What is the difference between weather and climate? Is there a difference? Does it matter?
Even though they are often used interchangeably in daily conversation and certain politicians may not understand or appreciate the difference, there is indeed a distinct difference between weather and climate, and yes, it matters.
I know this blog has been heavy on the environmental health science content lately. I’m just feeling inspired to share some knowledge while my MPH in Environmental Health Science is still fresh and before I start back focusing primarily on nutrition. As always, I welcome questions, post topic requests, comments or concerns here on the blog, or
But that’s enough of me chatting. Let’s get to the point and define weather and climate. Then we’ll chat about the differences.
Weather is the condition of the atmosphere at a particular time and place. Temperature, pressure, humidity, cloud cover, precipitation, wind speed and direction, air pressure, and visibility are all components of weather.
Weather is a mixture of events that happen each day in the atmosphere, and is different in different parts of the world. Weather changes over minutes, hours, days, and weeks.
Climate describes “average” weather over sufficiently long intervals of time. It describes not only averages of various weather components, like temperature and precipitation, but also describes the frequency of extreme events.
Different regions have different climates. To describe a climate of a location, a scientist may look at trends or averages over decades.
The difference between climate and weather:
Weather describes what’s going on right now. Climate is used to describe conditions based on long term averages.
There is a phrase that goes: “Climate is what you expect, weather is what you get.” This is a handy way to remember the major differences between the two.
Basically, the weather can change in a matter of seconds, and climate changes over longer periods of time.
Why does the difference between climate and weather matter?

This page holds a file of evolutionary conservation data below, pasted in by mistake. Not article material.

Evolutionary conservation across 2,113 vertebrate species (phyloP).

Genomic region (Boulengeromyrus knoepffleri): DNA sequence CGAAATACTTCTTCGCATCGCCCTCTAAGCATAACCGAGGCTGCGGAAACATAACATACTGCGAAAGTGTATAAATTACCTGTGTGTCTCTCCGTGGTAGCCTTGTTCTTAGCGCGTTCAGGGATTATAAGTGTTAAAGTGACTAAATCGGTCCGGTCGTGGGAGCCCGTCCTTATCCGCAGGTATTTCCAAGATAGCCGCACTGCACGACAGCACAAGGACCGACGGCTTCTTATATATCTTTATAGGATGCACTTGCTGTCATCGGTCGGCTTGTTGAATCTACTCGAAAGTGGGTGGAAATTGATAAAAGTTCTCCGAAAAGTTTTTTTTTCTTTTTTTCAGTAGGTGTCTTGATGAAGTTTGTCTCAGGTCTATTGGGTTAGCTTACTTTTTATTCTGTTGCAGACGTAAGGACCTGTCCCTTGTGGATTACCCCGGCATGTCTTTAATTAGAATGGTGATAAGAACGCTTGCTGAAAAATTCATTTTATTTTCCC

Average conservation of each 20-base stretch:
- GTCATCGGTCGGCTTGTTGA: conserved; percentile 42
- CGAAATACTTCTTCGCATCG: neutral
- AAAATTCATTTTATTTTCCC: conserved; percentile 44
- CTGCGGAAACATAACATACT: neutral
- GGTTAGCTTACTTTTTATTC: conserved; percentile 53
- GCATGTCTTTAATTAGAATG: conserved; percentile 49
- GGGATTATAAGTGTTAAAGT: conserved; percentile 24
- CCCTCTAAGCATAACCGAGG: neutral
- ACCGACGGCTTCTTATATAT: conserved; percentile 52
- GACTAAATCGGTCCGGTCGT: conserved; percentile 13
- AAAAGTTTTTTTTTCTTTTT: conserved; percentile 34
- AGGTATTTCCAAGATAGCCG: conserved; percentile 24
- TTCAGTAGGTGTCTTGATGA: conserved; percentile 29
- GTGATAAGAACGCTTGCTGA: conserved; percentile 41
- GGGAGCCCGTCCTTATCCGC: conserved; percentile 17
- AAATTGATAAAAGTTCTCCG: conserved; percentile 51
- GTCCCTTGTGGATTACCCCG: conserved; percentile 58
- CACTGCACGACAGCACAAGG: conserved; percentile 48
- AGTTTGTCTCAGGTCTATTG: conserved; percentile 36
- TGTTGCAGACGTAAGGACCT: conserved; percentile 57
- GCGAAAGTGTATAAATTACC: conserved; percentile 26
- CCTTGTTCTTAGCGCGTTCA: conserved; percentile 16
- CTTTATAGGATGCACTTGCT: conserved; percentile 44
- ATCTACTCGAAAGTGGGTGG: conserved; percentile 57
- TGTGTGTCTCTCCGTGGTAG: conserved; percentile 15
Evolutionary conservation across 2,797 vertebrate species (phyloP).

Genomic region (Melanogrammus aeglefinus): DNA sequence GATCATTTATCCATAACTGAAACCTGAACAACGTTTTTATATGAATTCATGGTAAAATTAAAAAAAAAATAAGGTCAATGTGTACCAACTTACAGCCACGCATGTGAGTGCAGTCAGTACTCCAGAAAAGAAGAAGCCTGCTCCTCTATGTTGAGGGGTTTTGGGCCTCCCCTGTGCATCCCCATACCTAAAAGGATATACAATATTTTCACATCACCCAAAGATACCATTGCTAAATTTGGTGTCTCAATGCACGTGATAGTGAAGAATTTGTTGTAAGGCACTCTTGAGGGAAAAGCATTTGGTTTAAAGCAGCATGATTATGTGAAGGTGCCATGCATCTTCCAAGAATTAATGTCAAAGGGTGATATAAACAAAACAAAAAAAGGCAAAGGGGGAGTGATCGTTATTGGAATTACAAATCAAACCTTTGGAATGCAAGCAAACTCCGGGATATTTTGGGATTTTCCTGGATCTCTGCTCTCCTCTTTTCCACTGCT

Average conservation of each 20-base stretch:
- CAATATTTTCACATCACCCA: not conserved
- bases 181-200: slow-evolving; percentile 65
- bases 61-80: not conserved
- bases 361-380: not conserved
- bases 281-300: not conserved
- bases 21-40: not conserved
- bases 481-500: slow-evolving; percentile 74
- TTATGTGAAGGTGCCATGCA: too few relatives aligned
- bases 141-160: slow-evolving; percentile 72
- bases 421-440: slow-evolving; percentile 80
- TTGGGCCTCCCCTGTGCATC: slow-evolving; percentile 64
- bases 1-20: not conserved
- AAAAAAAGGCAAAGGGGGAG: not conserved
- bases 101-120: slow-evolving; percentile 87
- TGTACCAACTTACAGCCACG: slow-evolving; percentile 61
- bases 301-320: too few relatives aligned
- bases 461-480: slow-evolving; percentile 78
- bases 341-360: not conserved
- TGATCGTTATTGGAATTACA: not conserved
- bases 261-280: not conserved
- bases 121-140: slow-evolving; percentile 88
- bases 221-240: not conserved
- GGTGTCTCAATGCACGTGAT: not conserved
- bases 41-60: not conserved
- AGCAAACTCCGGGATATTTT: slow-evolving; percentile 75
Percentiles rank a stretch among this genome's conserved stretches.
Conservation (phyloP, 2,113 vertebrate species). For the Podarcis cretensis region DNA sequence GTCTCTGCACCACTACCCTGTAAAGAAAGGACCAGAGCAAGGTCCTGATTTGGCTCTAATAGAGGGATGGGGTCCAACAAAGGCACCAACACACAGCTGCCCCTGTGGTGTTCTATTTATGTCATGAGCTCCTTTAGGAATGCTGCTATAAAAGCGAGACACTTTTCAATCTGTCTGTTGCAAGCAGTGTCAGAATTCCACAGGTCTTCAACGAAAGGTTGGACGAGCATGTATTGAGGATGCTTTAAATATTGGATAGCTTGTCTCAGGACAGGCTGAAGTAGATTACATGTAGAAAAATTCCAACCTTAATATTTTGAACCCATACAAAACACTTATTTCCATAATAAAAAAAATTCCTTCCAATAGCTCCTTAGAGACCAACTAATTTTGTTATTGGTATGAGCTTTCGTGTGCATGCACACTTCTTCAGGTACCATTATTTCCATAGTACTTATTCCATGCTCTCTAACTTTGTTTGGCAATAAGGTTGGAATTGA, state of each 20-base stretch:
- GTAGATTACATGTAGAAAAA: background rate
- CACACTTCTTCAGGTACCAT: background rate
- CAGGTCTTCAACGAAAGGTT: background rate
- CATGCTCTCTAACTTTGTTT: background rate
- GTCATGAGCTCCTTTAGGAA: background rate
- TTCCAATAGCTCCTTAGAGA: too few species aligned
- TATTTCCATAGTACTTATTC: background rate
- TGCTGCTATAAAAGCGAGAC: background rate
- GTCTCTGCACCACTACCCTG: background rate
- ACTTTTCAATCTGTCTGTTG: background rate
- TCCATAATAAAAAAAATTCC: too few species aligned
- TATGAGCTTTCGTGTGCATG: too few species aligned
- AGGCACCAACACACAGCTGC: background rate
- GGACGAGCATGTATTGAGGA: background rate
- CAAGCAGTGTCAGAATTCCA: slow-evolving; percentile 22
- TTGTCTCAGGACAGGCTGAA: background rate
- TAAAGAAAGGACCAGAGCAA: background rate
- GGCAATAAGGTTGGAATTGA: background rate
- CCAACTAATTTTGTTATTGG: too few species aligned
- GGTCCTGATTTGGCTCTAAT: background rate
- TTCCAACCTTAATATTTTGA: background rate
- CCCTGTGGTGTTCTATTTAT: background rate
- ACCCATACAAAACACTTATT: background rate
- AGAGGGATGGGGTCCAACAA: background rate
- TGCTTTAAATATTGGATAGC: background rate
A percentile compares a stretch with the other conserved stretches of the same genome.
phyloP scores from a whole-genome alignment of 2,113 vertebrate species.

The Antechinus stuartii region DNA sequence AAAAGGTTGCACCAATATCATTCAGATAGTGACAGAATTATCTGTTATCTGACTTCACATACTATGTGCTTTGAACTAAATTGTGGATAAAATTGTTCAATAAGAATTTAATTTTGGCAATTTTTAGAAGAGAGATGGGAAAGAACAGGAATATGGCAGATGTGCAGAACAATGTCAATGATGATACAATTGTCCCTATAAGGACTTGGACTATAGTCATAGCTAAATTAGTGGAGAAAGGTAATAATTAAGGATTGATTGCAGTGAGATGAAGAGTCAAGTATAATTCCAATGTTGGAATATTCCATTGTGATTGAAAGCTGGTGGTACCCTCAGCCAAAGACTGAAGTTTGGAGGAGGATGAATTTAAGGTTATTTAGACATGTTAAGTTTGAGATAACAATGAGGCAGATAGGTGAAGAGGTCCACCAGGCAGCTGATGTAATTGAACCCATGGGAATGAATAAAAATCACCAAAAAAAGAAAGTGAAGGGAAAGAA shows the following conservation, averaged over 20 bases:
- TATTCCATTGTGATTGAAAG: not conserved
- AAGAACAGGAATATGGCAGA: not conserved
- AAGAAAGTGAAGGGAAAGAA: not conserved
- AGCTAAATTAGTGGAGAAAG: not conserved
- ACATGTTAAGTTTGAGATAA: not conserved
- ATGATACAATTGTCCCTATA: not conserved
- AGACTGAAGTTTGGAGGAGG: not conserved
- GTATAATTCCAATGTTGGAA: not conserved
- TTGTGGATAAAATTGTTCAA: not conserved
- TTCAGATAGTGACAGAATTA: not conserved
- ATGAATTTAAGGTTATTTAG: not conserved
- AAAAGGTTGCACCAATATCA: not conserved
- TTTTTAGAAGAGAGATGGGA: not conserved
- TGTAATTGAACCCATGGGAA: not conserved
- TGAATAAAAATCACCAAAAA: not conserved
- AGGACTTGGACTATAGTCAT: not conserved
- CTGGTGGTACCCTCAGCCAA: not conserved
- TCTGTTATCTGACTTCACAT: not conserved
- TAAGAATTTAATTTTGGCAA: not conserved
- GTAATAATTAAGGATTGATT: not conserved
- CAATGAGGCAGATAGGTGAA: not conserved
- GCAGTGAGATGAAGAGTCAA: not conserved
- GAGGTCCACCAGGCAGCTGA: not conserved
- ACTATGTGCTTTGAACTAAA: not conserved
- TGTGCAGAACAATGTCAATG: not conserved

So many reasons. A single weather incident does not reflect overall climate or changing climates. One can’t accurately argue, for example, that “global warming” (which is an outdated phrase, global climate change is more accurate and current) is not occurring because it happens to snow heavily in spring.
In fact, if anything, this is a climate anomaly, and is increasing in incidence over time compared to historic norms, is only proving that climate change is indeed occurring.
Understanding weather can help you plan your day or week. Understanding climate can help humankind assess the state of our planetary health, track trends, and use these trends to make predictions for climate in the future.
It’s also important to note that weather events (such as hurricanes, extreme rains, etc) recorded over time, can contribute to climate-trend data and can be used to create averages and make predictions for climate conditions.
I hope you found this interesting and perhaps helpful. Knowing the differences between weather and climate can help you read and interpret news information and other media appropriate. Yay science! If you have any questions, comments, or concerns, reach out to me in the comments below, or on Instagram, Twitter, or YouTube!
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